Once the mercury creeps above forty degrees I can certainly say that things are a bit too warm for me. That's why Mrs Bygone Boozer and I always wait until a bit of September has already passed before we take on the roles of FP3 and FP4. The mercury was showing 41.2. This is not a bit of metaphorical language. It was real mercury in a real thermometer and the temperature it was showing was not that in a very sunny Andalucia or some such place, but my very own sublingual temperature.
The thermolysis was accompanied by the headache from hell, tremors, aching joints and muscles, breathing that the average nonagenarian wouldn't need to cope with which virtually made it impossible for me to use any inhalers along with a fatigue which meant that simply lying in bed was itself tiring. If getting up for a pee was too much effort and I'd voided my bladder where I lay it probably wouldn't have made much of a difference to the seriously sweat-sodden sheets. It all seemed very reminiscent of the virus I caught in the autumn of 2017 which set off all my lung and heart issues. What a crap start to 2023.
Ten days later and I'm still having to pause for breath at the top of a flight of stairs. With no pedalling, either outdoors or in, so far this year I decided to occupy a bit of time and take a look at the recently published race dates for 2023. I needn't really worry about any lack of fitness for I find that there is just a single event taking place within a hundred and twenty miles of home on a weekend when I don't have another commitment. Is it really worth getting back to training at all? It seems as if many organisers have decided to give up organising races after the enforced break in the Covid-years. Perhaps it's time for me to give up too. 2023 isn't getting any better.
With a training ride off the cards it gave me the chance to settle in the armchair and watch Leicester Tigers take on Newcastle Falcons without the concern of whether I'd make it back home in time for kick off. They couldn't play any worse than they did against Sale the previous weekend, could they? Another thumping and another leaking of over forty points. 2023 continues to get crappier.
If my 2023 isn't going too well, for the regulars of the Eagle in Buxton it is even more crappy. New Year's Eve was its final trading day.
I have to confess that despite parking outside on a number of occasions I never graced the establishment with my custom as I was simply taking my touring skis to Jo Royle's shop across the road for servicing.
Back as far as at least 1592 there has been an inn on this site, at times described as being on the Market Place and at others on the eponymous Eagle Parade. The original Eagle and Child was bought by the 3rd Duke of Devonshire in the 1740s. It was demolished to make way for the current building, which was constructed for the 5th Duke who was no doubt looking to get a share of the increasingly lucrative London to Manchester passenger traffic which passed on the stage coach route.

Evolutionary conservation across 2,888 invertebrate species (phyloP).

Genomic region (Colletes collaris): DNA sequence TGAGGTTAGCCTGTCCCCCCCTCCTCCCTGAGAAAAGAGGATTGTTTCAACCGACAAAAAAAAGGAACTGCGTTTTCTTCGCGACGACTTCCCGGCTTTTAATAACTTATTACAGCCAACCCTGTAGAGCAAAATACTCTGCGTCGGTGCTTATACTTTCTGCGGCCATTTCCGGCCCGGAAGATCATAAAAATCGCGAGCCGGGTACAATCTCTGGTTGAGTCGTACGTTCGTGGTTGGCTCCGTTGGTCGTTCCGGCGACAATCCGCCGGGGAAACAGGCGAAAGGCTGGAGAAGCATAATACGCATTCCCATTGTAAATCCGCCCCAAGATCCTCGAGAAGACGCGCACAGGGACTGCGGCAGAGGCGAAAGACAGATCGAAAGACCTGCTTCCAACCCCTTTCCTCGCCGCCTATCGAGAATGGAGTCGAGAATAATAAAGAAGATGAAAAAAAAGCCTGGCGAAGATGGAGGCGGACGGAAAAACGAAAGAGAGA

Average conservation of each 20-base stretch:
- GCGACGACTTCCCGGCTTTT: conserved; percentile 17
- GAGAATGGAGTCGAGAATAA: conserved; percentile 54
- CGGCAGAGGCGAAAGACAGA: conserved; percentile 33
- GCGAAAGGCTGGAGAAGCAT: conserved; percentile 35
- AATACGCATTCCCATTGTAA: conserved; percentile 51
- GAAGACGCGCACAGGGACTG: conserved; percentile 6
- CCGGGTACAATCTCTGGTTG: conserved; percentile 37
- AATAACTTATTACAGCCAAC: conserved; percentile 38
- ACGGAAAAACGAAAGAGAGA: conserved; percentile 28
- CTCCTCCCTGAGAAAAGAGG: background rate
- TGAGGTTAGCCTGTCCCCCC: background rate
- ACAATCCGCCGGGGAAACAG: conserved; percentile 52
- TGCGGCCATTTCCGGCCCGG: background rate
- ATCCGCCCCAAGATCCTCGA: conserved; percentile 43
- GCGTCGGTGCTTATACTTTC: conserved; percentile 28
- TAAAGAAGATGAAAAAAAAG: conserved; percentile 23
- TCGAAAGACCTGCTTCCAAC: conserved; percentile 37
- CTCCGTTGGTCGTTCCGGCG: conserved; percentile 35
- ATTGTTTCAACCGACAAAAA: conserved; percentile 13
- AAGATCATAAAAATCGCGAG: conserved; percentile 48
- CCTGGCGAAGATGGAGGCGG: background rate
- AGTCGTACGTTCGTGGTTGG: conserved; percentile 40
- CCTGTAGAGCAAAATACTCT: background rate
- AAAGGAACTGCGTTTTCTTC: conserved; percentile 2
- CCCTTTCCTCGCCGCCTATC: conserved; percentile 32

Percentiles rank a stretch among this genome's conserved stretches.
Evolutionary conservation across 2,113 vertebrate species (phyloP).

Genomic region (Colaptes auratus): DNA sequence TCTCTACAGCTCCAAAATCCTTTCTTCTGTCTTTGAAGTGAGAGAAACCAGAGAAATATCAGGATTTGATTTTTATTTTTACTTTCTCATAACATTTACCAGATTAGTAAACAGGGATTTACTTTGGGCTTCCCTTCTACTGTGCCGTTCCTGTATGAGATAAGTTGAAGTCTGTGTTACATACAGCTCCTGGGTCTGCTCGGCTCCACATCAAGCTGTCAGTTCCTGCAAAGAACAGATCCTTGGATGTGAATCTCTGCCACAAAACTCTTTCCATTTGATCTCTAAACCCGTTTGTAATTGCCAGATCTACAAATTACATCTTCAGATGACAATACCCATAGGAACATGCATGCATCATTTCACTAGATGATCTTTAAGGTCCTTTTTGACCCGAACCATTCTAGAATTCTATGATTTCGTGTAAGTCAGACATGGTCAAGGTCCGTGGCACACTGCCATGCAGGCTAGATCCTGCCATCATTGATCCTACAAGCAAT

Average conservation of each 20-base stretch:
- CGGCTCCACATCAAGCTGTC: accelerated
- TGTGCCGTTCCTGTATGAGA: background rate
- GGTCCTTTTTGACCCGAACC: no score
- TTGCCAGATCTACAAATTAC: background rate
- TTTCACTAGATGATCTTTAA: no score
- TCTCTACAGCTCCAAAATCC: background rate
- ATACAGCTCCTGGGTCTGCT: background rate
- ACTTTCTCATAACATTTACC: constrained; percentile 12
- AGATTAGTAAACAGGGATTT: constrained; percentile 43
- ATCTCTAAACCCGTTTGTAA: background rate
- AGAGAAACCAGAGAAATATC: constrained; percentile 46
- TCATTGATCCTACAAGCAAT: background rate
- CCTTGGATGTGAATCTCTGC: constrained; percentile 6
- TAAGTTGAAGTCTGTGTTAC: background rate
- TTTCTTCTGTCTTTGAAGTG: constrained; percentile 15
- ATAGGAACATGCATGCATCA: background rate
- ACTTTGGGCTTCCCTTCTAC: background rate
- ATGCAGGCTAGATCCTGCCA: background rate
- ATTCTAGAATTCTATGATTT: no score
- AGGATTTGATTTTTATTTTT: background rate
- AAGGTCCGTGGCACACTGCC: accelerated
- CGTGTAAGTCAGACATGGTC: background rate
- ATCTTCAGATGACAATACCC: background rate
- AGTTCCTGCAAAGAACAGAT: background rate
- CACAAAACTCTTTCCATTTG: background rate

The inn was still known as the Eagle and Child in 1791 when Thomas Logan is named as the innkeeper in The Universal British Directory which was published that year. (The location of the White Horse currently eludes me. There's no boozer of that name in the town today and it's the first reference to it that I've come across. Literally a puzzle that I'll save for a rainy day.)
By the late 1820s the child had either grown up and left the nest or had been eaten by the eagle for it makes no further appearance.
In the second half of the nineteenth century the railway, or in reality the railways, arrived in Buxton. The Stockport, Disley and Whaley Bridge Railway and the Midland Railway both arrived in town in 1863 with their separate stations built, in the same style, side by side. This would no doubt have had a significant effect on the coach trade but the Eagle...
...was still listed as a posting house when in the care of George Jackson in 1881.
In the early part of the twentieth century the Eagle changed its name to the Devonshire Hotel. It's recorded as such in the 1911 census when a Cecil Bain was the manager, and also in Kelly's directory of the following year...
...but it had reverted to the Eagle by the 1920s.
The Eagle adapted to its new sources of customers, initially arriving by train and later with the assistance of the internal combustion engine, and was still a popular stopping off point in the spa town, but maintained a tap room for the locals...
...and in the 1980s and early '90s its Dutch's Bar was popular with weekend revellers.
Acquired by Manchester brewers Hyde's in the later 1990s it continued to operate until New Year's Eve 2022. CAMRA's Whatpub website states that Hyde's have sold the building although at the time of typing it still appears on the brewer's website. Who knows what's in store for this old inn. I just hope that its future isn't too crappy.
Jim Osley's image is copyright and is reused under this licence.
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